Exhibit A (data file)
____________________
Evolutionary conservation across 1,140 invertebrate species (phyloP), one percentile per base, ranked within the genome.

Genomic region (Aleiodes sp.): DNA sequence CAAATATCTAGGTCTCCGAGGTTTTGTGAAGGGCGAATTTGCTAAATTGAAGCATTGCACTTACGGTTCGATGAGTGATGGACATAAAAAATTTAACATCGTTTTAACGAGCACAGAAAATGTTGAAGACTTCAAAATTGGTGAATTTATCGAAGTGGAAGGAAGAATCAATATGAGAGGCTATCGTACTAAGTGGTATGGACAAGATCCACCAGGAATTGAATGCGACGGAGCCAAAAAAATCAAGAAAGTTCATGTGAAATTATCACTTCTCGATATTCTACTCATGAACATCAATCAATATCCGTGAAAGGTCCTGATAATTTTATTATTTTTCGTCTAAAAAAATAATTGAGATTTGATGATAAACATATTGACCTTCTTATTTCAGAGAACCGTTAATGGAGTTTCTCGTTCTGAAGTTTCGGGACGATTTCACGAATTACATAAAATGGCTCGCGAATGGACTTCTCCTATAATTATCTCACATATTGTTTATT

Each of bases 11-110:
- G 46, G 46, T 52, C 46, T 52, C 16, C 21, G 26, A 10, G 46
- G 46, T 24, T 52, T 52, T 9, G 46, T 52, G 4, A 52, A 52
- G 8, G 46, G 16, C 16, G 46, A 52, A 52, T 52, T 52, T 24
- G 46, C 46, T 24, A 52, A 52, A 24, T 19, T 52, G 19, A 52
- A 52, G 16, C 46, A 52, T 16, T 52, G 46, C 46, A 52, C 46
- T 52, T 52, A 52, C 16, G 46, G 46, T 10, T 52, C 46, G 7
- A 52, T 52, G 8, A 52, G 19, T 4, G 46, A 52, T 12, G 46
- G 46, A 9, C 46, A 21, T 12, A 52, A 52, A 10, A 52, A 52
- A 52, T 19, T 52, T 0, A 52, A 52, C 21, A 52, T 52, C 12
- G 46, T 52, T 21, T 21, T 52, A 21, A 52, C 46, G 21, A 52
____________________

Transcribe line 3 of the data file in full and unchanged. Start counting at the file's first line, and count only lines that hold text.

Each of bases 11-110: